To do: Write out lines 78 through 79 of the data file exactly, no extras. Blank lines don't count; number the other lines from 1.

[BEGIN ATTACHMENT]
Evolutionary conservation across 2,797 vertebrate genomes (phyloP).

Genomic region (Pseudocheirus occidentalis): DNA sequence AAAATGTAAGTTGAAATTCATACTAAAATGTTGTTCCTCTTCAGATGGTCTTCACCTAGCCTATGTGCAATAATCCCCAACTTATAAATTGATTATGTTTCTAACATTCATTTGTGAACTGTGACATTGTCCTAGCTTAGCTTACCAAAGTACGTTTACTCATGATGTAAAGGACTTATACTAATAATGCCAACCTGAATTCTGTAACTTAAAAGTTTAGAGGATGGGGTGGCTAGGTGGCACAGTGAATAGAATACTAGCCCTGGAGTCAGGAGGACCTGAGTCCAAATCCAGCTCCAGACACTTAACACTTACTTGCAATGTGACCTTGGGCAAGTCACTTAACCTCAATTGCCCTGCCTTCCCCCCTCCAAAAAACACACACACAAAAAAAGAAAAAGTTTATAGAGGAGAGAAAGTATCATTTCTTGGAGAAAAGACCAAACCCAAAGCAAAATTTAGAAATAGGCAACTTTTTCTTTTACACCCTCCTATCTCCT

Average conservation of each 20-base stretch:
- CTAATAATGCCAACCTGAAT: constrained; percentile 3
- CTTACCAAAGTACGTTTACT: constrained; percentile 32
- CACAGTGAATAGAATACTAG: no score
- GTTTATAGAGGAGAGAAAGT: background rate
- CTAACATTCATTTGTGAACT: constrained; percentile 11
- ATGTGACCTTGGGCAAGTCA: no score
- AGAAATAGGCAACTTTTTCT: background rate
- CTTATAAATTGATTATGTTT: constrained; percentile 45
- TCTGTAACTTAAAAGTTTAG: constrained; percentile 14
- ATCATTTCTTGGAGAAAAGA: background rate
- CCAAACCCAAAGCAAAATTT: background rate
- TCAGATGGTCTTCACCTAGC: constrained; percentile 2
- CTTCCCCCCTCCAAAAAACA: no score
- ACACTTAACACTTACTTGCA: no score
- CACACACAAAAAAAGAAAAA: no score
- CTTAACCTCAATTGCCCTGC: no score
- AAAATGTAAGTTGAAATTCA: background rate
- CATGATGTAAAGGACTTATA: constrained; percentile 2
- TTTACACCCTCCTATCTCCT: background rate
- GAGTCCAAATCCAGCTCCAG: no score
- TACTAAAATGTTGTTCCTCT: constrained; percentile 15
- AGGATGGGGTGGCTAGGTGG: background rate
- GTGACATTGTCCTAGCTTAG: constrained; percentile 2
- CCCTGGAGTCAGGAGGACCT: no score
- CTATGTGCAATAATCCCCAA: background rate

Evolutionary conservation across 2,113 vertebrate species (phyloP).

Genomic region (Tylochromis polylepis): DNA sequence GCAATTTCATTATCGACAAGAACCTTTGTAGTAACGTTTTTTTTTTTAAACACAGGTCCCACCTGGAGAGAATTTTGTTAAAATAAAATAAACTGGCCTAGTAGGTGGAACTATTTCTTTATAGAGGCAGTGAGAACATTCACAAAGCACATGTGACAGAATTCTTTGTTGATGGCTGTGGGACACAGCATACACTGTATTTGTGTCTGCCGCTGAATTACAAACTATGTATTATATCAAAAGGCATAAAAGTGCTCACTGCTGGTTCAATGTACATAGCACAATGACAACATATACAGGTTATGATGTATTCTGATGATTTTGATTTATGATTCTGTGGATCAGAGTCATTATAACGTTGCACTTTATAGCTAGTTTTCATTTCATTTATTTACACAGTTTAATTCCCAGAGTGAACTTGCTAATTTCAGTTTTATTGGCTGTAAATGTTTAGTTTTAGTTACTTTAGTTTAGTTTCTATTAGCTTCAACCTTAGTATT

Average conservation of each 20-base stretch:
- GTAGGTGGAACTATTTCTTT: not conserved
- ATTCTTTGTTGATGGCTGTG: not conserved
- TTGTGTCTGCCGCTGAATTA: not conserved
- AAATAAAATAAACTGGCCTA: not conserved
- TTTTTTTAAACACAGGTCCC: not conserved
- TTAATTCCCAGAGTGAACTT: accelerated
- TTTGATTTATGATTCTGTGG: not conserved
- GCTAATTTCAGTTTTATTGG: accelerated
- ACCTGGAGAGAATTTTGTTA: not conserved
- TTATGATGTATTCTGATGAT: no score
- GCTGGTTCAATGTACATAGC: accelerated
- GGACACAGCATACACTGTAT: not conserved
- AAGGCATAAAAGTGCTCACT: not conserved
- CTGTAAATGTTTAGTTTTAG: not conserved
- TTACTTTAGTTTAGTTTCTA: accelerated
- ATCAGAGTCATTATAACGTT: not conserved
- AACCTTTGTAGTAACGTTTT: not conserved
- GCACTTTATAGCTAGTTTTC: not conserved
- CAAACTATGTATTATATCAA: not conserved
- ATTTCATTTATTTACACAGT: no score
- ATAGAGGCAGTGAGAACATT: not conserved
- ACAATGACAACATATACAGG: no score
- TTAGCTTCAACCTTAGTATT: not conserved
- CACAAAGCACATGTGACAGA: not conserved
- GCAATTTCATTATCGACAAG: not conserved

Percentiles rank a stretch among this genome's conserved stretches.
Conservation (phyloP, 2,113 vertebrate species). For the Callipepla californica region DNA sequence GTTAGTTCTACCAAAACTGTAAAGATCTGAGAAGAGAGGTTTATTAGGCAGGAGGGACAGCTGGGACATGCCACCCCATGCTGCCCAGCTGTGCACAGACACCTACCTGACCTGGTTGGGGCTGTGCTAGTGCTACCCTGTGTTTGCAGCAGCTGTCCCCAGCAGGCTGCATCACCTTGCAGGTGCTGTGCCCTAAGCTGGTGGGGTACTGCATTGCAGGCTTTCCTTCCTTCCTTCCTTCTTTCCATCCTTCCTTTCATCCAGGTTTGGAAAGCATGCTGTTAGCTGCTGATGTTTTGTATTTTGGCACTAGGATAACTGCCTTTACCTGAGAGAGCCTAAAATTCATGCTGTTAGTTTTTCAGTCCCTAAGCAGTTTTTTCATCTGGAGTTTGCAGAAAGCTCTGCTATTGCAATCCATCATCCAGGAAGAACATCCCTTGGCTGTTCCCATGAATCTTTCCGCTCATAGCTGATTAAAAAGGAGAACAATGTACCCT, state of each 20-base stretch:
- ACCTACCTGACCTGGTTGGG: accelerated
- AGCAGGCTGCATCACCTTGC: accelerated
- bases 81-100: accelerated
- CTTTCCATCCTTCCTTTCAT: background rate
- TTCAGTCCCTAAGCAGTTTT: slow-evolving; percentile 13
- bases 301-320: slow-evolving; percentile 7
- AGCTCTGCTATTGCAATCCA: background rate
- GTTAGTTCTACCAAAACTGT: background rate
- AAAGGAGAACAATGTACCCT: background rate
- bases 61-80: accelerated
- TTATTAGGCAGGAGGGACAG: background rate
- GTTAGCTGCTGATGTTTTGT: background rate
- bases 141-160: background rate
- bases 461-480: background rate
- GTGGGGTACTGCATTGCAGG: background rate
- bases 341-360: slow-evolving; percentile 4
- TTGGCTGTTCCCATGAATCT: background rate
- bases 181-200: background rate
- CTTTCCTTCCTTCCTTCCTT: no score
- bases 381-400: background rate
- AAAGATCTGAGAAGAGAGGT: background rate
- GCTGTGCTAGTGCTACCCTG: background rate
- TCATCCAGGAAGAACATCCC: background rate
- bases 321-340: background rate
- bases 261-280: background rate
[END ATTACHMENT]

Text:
- bases 381-400: background rate
- AAAGATCTGAGAAGAGAGGT: background rate